But you hadn’t been aware of the fact that he had been running to catch up to you, and your eyes widened in surprise when you felt him suddenly grab your arm and spin you around so that you were facing him once again. “Let go of me!” you said irritably as soon as you recovered from your brief fit of surprise, actively struggling to break free from Arthur’s tight hold on your arms.
But instead, he continued to stare at you, his gaze filled with determination and concern. “_____, stop and listen to me,” he demanded.
Judging by the tone in his voice, you figured that you had no choice but to obey, and reluctantly forced yourself to relax and look up to meet his gaze with a bit of irritation. He had gotten uncomfortably close to you, even though he wasn't really that close, and you took a tiny step back just to put more space between the both of you. “What?” Your voice wasn't very welcoming as your gaze burned into his. “Why can't you just leave me alone?”
“Because I told you before that I want and am going to help you,” Arthur said to you, his voice hard and firm. “_____, no matter what you think, you can solve your problems. To you it might seem like it’s impossible, but there are people somewhere in another part of the world who have faced even greater challenges than you and were still able to overcome them. All you need to do is just plan your time and believe that you can fix your problems. Thinking that you aren’t able to make your life easier won't help you at all.”
“It’s easy for you to say,” you muttered as you lowered your gaze down to the floor. “You don’t know what it’s like to procrastinate all the time, fail every class, and practically sleepwalk through the day every day because you’ve gotten less than five hours of sleep.”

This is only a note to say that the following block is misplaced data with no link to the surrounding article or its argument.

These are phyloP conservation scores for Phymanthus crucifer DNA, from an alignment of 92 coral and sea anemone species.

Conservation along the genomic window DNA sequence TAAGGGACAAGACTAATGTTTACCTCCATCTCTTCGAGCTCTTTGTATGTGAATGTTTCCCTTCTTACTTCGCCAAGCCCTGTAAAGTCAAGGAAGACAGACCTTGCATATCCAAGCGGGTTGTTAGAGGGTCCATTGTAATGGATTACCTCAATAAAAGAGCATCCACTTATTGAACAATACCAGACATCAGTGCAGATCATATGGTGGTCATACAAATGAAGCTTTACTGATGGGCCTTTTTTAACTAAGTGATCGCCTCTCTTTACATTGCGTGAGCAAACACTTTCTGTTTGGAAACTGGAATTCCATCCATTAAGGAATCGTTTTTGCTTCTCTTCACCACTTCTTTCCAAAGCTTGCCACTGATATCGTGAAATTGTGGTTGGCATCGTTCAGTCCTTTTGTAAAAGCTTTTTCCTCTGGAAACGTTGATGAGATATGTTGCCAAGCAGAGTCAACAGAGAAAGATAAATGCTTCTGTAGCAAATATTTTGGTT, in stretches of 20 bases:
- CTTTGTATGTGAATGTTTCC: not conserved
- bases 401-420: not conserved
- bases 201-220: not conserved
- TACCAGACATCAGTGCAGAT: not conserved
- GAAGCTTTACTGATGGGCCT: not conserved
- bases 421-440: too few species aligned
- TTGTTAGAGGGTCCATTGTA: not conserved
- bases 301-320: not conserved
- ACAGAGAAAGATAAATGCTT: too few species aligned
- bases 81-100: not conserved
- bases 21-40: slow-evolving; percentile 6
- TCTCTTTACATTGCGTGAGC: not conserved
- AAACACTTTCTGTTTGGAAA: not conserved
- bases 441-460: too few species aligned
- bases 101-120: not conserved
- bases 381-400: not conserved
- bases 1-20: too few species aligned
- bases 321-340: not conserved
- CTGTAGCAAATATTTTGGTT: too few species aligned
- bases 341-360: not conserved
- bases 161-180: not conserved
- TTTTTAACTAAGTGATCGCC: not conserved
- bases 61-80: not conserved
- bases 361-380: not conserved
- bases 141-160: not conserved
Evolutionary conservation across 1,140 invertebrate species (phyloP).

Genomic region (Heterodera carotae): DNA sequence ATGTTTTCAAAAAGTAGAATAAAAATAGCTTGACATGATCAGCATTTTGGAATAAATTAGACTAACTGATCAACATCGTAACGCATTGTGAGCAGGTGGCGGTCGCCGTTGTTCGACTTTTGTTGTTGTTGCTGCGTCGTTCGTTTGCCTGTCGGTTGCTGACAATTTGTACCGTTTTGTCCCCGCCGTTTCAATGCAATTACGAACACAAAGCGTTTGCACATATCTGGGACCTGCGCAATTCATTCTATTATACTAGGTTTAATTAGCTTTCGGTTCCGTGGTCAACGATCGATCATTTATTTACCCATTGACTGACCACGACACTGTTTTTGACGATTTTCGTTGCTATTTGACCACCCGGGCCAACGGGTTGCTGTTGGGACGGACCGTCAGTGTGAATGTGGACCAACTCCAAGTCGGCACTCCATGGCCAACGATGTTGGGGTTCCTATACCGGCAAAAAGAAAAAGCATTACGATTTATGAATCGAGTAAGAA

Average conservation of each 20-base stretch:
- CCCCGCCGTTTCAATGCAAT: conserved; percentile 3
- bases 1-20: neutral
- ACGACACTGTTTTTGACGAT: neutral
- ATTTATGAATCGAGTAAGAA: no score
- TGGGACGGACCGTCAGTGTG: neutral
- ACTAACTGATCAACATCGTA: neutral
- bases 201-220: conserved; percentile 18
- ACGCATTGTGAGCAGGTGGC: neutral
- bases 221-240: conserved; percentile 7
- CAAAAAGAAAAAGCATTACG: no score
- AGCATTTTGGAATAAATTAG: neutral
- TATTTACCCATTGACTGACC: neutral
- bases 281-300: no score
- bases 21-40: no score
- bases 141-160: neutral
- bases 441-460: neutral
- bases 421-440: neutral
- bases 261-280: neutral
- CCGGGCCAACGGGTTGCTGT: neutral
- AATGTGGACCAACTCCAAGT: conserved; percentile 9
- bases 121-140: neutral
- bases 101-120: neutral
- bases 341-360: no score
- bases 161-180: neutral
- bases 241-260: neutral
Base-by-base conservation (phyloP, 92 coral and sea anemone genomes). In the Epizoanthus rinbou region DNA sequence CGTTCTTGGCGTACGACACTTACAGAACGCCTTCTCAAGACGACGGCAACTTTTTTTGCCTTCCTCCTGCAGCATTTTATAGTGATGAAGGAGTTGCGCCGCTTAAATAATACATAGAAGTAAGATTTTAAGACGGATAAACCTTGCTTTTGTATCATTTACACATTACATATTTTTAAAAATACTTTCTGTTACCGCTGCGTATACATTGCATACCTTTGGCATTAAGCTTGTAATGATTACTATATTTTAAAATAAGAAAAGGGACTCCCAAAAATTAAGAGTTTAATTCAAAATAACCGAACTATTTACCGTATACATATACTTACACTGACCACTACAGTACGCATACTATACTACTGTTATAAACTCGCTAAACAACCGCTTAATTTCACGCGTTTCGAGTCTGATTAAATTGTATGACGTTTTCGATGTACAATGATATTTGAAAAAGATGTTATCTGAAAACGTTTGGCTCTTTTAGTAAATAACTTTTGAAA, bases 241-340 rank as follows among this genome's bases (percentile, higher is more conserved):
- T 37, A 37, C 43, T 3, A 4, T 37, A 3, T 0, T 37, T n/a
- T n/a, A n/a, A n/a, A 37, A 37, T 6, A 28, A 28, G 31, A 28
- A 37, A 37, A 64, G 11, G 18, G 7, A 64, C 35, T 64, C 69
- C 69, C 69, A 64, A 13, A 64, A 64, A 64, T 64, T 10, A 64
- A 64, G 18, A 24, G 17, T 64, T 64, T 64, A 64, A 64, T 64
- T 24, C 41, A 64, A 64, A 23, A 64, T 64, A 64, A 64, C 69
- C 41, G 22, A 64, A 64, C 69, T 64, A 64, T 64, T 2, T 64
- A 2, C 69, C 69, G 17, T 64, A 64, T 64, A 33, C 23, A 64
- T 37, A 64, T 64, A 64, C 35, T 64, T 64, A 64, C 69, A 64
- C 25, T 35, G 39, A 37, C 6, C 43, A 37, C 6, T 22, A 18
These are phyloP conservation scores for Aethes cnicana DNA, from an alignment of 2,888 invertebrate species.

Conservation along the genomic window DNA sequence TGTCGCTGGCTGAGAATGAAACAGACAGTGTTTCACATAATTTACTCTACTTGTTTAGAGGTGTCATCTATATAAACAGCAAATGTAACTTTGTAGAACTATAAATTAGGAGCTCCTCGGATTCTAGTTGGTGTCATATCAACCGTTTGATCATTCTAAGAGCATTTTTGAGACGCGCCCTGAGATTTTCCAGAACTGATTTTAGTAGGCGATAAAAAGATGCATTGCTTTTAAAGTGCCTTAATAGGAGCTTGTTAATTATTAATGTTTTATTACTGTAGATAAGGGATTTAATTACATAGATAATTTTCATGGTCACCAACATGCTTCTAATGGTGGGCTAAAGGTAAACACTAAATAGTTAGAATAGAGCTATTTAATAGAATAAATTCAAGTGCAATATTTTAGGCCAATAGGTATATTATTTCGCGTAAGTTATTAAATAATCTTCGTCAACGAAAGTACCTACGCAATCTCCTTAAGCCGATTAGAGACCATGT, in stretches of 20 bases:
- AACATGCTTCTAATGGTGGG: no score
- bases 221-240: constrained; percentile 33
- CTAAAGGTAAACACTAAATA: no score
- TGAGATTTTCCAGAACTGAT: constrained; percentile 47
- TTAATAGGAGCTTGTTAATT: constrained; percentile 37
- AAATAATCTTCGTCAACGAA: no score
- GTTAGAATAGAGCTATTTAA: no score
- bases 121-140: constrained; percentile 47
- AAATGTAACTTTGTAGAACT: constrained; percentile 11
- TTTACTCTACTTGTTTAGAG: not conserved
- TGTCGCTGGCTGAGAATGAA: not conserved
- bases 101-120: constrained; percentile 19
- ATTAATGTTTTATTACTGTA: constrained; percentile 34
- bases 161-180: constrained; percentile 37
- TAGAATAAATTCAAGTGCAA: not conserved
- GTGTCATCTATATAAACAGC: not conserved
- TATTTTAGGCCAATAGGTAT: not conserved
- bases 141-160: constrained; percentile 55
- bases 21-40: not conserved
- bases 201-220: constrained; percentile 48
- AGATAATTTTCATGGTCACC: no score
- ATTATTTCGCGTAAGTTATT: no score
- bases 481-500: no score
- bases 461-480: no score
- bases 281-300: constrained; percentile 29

“Yes, well, I know what it feels like to go through something else that had a negative impact on my life,” Arthur replied a bit bitterly. A few moments passed in silence before he finally removed his hands from your shoulders, and you took a big step back, thankful to be rid of the awkwardness of his touch.
“_____, can you promise me something?” You lifted your head and found Arthur staring at you, the look on his face once again replacing with concern. After you gave him an intent gaze, he continued. “Can you promise me that you would go home after school today, do your homework immediately, and go to bed early?”
You were silent for a few moments before you shut your eyes tight and clenched your fists in frustration. “I can't promise anything!” you said a bit too loudly. “Don’t think that I’ll be able to fix my problems all in one night!”
“I don’t think that at all,” Arthur murmured. “But I want you to at least try and start to fix some of them.”
You opened your eyes and lifted your gaze to look at him and found him staring at you with a frown prominent on his face. “I don’t know,” you said simply. “I can make some kind of an attempt, but don’t get your hopes up.”
With that, you turned around and walked towards your next class, which you were already late for, not even bothering to turn around and take one last look at Arthur.
Come on, you can do this. You tapped your pencil impatiently against your desk, your lamp on, trying hard to focus on the text in front of you. It was 5:30 pm; you were in your room, your science textbook open in front of you. The atmosphere was unusually quiet, your laptop was off, and you squirmed in your seat, trying hard to focus.
Why was it so easy for you to concentrate in the library but so hard for you to concentrate at home?
You switched your gaze back and forth from your textbook to your clock, which read 5:30, to 5:45, and finally to 6.
“I can't do this!” you cried as you slammed your textbook shut and stood up from your chair quickly, not even bothering to wince as you heard a loud bang when it collided with the floor.
You turned around and stormed out of the room, slamming the door behind you, prepared to watch TV and make yourself dinner.
Who does he think he is? you thought angrily. If he thinks that I can try to stop procrastinating, he still doesn’t know me at all!